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While we speculated on his retirement a week after re-election, Congressman Ron Kind puts Solem, Chergosky in their place

Rick Solem

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FILE - Congressman Ron Kind

It’s not enough to get through one campaign cycle and see what those elected officials have in store for their districts over the next two or four years.

There’s always a need to know, a need to speculate ahead.

That was part of the talk last week with University of Wisconsin-La Crosse political science professor on La Crosse Talk PM, when it came to longtime Congressman Ron Kind’s future, after just defeating Derrick Van Orden by 3 percentage points in the Nov. 4 elections for Wisconsin’s Third District.

“It wouldn’t surprise me at all if we see Ron Kind retiring after this very, very close call,” Chergosky said. “Definitely the closest race of his career.”

Asked Wednesday on La Crosse Talk PM if that were true, Kind sort of laughed and had the expected answer, but later really put things in perspective.

“Listen, we just got through one election,” he said. “I want to focus on my job right now. There’s a lot that’s right in front of me. Two years seems like an eternity from now.

“I’m sure you’ll understand, if you want to just give us a little bit of breathing space for those who are just elected, focused on the emergency that’s in front of us right now, and then we can speculate a little bit later on.”


Chergosky will be back on La Crosse Talk PM at 5:07 p.m. tonight for reaction and to defend himself.
Tune in on 92.3 FM / 1410 AM or by downloading the WIZM app.


‘Immediately following that answer, Kind was asked coyly, if he’s planning on running for Wisconsin Sen. Ron Johnson’s seat.

Kind laughed, and asked, “When is that, 2022?” Yet the Congressman understood how the political talk works, but did set us straight.

“You’re a political junkie, I know, and he’s a poli-sci professor at UW-L so you guys love those type of conversations,” Kind said. “But, man, we just had a long campaign season. The last thing people want to hear is another campaign is it is about to start.

“So, maybe for the sake of our American psyche, we can just hit the pause button, let the elected refs try to do our job here, and then, that campaign’s going to be on us sooner than anyone wants anyway.”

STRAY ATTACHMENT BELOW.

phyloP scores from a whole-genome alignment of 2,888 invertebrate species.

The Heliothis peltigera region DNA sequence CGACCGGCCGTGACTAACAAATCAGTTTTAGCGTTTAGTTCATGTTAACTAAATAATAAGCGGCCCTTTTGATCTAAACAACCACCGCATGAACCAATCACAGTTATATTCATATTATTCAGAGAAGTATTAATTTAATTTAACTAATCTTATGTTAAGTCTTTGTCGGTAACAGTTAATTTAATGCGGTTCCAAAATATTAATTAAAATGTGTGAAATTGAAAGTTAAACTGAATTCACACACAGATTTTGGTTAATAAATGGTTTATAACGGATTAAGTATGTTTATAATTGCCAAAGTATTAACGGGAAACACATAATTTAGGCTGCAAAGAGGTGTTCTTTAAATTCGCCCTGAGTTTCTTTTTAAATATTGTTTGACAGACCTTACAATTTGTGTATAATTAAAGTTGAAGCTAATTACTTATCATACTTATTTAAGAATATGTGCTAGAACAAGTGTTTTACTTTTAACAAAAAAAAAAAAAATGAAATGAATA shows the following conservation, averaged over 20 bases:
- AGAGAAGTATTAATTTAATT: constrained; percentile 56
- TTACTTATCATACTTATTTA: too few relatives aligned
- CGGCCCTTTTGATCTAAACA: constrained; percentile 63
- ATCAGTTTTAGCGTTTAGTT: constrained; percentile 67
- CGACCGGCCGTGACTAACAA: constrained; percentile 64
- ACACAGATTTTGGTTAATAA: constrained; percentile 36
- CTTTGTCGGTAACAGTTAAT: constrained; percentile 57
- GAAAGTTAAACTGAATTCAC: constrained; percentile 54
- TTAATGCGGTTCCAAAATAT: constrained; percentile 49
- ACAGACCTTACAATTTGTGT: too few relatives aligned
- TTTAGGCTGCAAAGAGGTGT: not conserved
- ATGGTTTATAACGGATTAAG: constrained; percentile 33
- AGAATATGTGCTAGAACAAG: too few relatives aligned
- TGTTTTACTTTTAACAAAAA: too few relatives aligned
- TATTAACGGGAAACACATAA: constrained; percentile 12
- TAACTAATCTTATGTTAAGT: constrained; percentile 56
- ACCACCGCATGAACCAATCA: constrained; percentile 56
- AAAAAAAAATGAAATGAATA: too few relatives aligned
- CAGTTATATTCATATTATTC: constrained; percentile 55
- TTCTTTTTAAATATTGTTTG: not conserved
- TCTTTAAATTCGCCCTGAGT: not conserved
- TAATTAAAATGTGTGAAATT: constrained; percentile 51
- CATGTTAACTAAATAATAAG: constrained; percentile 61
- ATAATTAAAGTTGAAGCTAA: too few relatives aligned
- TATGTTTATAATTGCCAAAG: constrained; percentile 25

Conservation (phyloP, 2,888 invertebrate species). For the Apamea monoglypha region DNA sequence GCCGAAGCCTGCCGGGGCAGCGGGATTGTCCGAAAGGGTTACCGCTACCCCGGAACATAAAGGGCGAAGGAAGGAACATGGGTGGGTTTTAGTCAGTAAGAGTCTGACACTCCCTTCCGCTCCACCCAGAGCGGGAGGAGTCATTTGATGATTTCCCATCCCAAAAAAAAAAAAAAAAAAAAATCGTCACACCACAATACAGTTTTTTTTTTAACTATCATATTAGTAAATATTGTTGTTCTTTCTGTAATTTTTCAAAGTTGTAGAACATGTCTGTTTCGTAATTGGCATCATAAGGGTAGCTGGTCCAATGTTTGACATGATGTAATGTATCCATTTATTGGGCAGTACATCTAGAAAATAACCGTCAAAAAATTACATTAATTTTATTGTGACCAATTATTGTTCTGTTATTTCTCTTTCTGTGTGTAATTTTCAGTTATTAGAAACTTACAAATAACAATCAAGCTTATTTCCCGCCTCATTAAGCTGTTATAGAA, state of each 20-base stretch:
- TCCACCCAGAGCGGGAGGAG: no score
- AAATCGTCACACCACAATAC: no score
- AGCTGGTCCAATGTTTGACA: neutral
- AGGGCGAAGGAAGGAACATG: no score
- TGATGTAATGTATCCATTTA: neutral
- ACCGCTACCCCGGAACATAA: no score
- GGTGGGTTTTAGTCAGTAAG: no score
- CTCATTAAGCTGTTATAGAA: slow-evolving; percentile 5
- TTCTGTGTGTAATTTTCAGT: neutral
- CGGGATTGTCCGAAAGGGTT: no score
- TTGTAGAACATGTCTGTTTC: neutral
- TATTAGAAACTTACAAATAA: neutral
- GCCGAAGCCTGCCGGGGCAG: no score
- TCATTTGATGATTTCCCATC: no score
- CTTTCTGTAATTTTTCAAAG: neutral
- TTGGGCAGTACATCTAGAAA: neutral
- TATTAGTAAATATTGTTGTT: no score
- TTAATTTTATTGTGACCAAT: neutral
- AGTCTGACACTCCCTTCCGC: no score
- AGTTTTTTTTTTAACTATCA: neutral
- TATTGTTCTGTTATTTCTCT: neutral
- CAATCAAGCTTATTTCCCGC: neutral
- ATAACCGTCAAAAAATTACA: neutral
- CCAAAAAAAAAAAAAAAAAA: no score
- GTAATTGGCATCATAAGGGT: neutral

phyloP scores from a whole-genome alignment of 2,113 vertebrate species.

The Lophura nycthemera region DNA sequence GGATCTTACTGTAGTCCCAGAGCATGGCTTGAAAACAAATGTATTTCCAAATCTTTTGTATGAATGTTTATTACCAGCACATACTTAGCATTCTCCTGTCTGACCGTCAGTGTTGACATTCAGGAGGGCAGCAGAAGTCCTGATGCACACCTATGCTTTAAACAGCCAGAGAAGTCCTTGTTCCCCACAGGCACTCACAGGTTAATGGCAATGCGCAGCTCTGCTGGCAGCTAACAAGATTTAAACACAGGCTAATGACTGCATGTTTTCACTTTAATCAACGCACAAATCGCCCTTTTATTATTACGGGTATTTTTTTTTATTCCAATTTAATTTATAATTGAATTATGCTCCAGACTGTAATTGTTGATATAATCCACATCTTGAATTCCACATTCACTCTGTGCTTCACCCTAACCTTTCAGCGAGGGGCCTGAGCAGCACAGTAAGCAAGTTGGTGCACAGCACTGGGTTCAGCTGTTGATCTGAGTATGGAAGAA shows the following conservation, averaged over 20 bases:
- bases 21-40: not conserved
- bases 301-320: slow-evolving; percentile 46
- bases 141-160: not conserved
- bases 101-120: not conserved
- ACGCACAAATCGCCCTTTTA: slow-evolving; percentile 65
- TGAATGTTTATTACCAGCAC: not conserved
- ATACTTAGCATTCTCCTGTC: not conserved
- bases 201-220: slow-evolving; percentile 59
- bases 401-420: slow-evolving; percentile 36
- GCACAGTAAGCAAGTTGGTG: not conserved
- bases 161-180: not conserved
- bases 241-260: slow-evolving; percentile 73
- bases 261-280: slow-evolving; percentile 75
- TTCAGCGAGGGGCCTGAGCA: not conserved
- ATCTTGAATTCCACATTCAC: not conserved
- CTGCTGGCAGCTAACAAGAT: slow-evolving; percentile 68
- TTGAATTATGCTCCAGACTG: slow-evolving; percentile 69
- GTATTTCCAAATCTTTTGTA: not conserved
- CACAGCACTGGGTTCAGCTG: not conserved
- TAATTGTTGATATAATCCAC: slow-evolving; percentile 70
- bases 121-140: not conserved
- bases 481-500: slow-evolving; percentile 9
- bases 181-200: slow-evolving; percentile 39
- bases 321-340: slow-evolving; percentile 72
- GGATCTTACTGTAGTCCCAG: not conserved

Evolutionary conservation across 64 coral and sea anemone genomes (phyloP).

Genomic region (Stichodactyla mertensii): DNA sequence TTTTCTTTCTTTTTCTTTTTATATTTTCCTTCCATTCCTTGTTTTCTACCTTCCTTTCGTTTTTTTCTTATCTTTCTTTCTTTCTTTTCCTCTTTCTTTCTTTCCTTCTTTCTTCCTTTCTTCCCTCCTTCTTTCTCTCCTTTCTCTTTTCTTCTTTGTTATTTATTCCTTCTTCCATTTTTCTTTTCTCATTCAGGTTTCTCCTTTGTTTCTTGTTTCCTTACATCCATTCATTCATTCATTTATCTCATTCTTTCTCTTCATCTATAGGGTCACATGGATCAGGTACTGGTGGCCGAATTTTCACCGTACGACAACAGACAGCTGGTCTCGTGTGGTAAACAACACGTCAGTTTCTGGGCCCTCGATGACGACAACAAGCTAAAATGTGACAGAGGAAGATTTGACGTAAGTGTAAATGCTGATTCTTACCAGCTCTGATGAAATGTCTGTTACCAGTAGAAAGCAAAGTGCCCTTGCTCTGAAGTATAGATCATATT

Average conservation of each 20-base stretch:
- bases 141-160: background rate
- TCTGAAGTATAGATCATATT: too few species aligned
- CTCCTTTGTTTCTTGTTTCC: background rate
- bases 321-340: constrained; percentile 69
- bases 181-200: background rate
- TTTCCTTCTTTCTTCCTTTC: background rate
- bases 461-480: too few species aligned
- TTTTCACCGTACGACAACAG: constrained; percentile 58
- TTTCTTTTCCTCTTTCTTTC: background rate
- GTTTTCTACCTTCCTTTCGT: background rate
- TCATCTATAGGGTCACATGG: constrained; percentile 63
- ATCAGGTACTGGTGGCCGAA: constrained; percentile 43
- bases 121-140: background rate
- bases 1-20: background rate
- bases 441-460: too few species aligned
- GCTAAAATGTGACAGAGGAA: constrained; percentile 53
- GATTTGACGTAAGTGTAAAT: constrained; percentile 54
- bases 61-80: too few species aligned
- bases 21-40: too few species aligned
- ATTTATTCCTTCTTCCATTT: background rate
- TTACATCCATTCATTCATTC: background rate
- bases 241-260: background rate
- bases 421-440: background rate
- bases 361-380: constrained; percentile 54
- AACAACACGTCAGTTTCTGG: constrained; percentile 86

Ah, but we’re still going to speculate and the retirement rhetoric from Chergosky wasn’t just because Kind’s race was so close with Van Orden. It was also the redistricting factor that’s coming up next year.

“I don’t know that he’s going to run again, just given that trendline,” Chergosky said. “Plus, you have to consider that we’re going to be going through a round of redistricting, and so members of Congress are going to be running in districts that are, at least, slightly different than they were before.

“What you find is that a lot of House members, and a lot of legislators overall, opt to retire after redistricting, because, all the sudden, maybe a third of their district is brand new and they don’t want to have to run in a district that is so unfamiliar with them.”

Kind pushed back on that notion, as well. Redistricting is nothing new for the 57-year-old, who has represented the Third since 1997. He’s gone through it twice already.

“We don’t know what redistricting is going to look like but whatever direction they move in the district, chances are I’ve represented it before — whether it’s up north or east — because it has changed 10 years ago and 10 years before that,” Kind said.

In terms of getting elected to a 13th term in Congress, Kind stayed pretty clear of all the attacks from Van Orden. He did comment on the controversy surrounding part of a book written by Van Orden on, essentially, how to be a man. Beyond that, however, Kind ran his campaign on what his plans are and his past accomplishments, while Van Orden attacked Kind with all the hot talking points — Nancy Pelosi puppet, being a socialist, law and order, and so on.

“It’s just not part of my DNA,” Kind said. “I don’t think politics should just be a bloodsport, just attacking your opponent, tearing them down, running attack ads. And I refuse to run that type of campaign. And I didn’t.

“He was on the attack from the very beginning and tried to attack my character, and I think people have gotten a chance to know me, and that just didn’t fit the narrative and obviously that was reflected on Election Day.”

Kind did admit, if he wanted to sink to that level, there is some amount of effectiveness to an attacking campaign, but it’s not something he believes is very good at all for politics.

“Even though I don’t believe in the negative attacks, they do work,” Kind said. “They do leave this impression, they do influence a lot of people. You just see this in the campaigns and what people gravitate to, and unfortunately, we’re living in a country that’s so deeply polarized and divided. It’s just hyper-partisan. Everything is just attack the other side and belittle them.

“It’s no longer just to have honest disagreements on policy but you’ve got to hate your opponent and make the enemy — someone to be destroyed. That’s really dangerous for our democracy and the health of our country.”

Host of WIZM's La Crosse Talk PM | University of Wisconsin-Stevens Point graduate | Hometown: Greenville, Wis | Avid noonball basketball player and sand volleyballer in La Crosse